The Internet provides nearly limitless possibilities for enhancing work productivity and our personal lives; the only limitation is our own creative thinking, patience, and imagination. Therefore, it is humbling to realize that my own lack of technical knowledge concerning the possibilities available in the digital world may have hindered my ability to lead and develop my employees. Fortunately, this course provided an understanding of the value that can be created, both at work and at home, by using the vast knowledge stored on the Net and interacting with its millions of users to share ideas. Listed below are my three key takeaways from Technology and Leadership:
a) Excel in connecting talented and creative employees: entrepreneurs, innovators, and intellectuals, when in persistent contact with each another, are able to share thoughts, motivate one another, and brainstorm problem-solving ideas more efficiently than any individual(Florida, 2005). The leader in the digital age must empower innovative thought through the recruitment of individuals familiar with sharing ideas across the Web. This also requires the leader to have an understanding of technological means to connect remotely, constraining the leader to seek new methods to share and manage knowledge and to establish the technical means for effective communication on the Net. Networking, according to Weinberger (2011), is the new strategy of connecting and knowing.
b) Be able to filter and manage knowledge for relevance and accuracy without reducing the amount of information available: leaders must filter data so as to not overwhelm employees already over-saturated with information(Weinberger, 2011). However, this does not mean that leaders choose what information employees see or limit them to certain media. Rather, it suggests leaders empower employees by encouraging the sharing of knowledge; providing access to data that may require subscription fees; encourage employees to be creative innovators and knowledge seekers; and create shared data sites that are not burdened by dated information or ineffective search engines (Davenport, 2015).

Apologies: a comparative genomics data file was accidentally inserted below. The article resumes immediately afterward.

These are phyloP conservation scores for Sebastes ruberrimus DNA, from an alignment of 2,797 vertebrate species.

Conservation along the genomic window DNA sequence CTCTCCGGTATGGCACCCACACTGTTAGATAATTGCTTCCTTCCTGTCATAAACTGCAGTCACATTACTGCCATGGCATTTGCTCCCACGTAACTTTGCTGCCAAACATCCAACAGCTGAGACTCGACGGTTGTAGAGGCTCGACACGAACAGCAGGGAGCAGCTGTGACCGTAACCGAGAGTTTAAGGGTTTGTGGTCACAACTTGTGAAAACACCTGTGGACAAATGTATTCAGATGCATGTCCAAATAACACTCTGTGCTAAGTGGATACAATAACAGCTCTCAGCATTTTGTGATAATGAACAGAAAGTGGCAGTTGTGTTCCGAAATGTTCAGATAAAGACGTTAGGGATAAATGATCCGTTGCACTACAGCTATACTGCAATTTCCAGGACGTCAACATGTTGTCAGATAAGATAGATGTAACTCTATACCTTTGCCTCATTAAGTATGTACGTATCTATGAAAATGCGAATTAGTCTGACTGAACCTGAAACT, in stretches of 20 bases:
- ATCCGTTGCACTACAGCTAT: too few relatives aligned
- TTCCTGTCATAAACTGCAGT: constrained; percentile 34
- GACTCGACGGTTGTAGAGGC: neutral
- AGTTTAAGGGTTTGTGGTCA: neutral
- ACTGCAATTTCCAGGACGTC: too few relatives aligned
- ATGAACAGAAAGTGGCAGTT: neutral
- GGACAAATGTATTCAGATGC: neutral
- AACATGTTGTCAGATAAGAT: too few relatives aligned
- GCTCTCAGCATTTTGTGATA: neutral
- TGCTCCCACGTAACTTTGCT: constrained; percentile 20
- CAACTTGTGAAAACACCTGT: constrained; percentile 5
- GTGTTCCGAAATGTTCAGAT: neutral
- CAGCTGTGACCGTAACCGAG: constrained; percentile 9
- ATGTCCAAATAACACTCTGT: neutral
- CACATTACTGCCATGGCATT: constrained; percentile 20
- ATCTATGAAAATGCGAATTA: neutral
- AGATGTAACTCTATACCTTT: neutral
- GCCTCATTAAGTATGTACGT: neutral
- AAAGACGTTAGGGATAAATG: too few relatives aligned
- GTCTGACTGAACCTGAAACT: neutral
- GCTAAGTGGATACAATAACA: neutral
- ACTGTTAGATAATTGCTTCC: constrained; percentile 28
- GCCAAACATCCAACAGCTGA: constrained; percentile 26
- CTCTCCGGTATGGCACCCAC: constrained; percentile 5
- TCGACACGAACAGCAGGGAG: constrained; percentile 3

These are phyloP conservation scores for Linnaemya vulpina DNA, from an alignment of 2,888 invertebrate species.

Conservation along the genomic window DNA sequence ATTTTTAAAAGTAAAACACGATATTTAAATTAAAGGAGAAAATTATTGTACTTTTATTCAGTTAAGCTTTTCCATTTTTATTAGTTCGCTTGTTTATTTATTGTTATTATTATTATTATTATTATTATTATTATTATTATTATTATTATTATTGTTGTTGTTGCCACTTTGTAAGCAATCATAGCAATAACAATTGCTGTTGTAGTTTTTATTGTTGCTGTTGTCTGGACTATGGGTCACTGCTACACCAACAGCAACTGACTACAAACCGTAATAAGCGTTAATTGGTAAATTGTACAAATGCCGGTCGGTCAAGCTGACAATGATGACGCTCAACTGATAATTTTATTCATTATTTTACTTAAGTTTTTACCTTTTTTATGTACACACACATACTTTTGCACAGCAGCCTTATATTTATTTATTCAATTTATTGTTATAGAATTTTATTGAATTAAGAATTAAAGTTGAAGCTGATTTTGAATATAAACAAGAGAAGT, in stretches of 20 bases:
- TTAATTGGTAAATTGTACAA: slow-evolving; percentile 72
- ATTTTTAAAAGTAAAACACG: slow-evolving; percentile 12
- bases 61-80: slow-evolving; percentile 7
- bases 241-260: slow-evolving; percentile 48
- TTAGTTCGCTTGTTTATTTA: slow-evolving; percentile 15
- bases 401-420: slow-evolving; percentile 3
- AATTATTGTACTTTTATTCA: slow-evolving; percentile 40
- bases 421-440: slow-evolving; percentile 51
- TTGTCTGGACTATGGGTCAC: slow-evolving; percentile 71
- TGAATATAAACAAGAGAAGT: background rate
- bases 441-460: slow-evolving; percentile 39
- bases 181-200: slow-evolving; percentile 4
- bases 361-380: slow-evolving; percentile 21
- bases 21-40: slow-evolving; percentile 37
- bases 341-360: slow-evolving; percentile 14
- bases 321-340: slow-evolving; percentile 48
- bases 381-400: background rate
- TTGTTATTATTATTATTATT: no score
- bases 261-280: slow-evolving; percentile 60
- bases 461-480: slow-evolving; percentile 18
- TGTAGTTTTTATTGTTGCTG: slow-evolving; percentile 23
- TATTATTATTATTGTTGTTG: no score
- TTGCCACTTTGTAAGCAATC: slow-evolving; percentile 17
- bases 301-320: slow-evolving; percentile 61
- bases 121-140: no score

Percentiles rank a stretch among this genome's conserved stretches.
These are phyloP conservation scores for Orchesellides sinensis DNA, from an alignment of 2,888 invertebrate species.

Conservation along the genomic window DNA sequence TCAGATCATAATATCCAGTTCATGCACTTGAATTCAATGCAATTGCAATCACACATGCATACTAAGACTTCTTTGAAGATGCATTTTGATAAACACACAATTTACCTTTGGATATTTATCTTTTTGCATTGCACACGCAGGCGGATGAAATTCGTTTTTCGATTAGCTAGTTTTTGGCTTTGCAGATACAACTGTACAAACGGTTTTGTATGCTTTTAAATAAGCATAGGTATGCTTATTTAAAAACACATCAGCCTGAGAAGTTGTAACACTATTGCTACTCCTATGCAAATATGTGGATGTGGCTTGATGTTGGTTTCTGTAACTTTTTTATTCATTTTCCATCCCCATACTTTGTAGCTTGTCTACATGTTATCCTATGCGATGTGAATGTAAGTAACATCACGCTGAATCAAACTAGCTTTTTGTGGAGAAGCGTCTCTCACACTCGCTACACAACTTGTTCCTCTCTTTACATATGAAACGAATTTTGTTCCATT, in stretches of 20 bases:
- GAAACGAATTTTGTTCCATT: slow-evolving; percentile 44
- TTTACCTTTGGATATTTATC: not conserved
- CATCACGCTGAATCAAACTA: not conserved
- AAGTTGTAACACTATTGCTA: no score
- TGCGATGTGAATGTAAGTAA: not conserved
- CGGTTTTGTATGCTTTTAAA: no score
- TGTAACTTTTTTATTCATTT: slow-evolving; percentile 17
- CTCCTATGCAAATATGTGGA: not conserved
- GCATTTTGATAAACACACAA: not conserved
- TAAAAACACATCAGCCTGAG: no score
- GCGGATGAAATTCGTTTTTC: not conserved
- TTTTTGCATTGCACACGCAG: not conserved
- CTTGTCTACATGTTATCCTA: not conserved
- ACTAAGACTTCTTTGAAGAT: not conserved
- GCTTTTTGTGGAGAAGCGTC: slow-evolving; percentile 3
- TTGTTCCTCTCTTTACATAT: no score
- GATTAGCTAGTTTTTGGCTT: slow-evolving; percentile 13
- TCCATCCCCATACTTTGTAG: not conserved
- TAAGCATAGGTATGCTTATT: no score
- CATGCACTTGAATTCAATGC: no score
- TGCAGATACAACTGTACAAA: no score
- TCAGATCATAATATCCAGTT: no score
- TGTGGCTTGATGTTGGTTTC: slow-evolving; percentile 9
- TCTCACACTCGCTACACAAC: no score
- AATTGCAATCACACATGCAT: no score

c) Remain open-minded and forward-thinking concerning how the Internet is changing leadership, business, and personal lives: as employees are exposed to more sources of knowledge and interact nearly instantaneously with peers around the globe, leaders must remain authentic and transparent while increasing active listening skills(Husband, 2016). As Jarche (2013) points out, supervisors not familiar with working in the networked world will likely cause friction and bottlenecks by decreasing the tempo of networked employees sharing knowledge and brainstorming ideas.
The internet provides businesses and their employees the capability to conduct work 24-hours a day, communicate across vast distances and time zones, and frees knowledge from traditional physical confines, such as libraries and universities (Weinberger, 2011). The amount of information available to any employee connected to the Net provides seemingly endless opportunities for creative and free thinking. Therefore, leaders must create, or host, work environments that welcome individuals to meet, share ideas, and create solutions (Martin, 2015). Despite all of their other myriad duties, leaders in the digital age must be familiar with the capabilities of the Internet and constantly seek technical means to remain relevant in the interconnected world.
Davenport, T. H. (2015, June 24). Whatever happend to knowledge management. The Wall Street Journal.
Florida, R. (2005, October). The world is spiky. The Atlantic Monthly, 48-51.
Husband, J. (2016). What is Wirearchy? Retrieved from http://www.wirearchy.com
Jarche, H. (2013, November 5). Networks are the new companies. Retrieved from http://www.jarche.com
Martin, M. (2015, December 4). A deep dive into thinking about 21st century leadership. Retrieved from http://www.michelemartin.com
Weinberger, D. (2011). Too big to know. New York: Basic Books.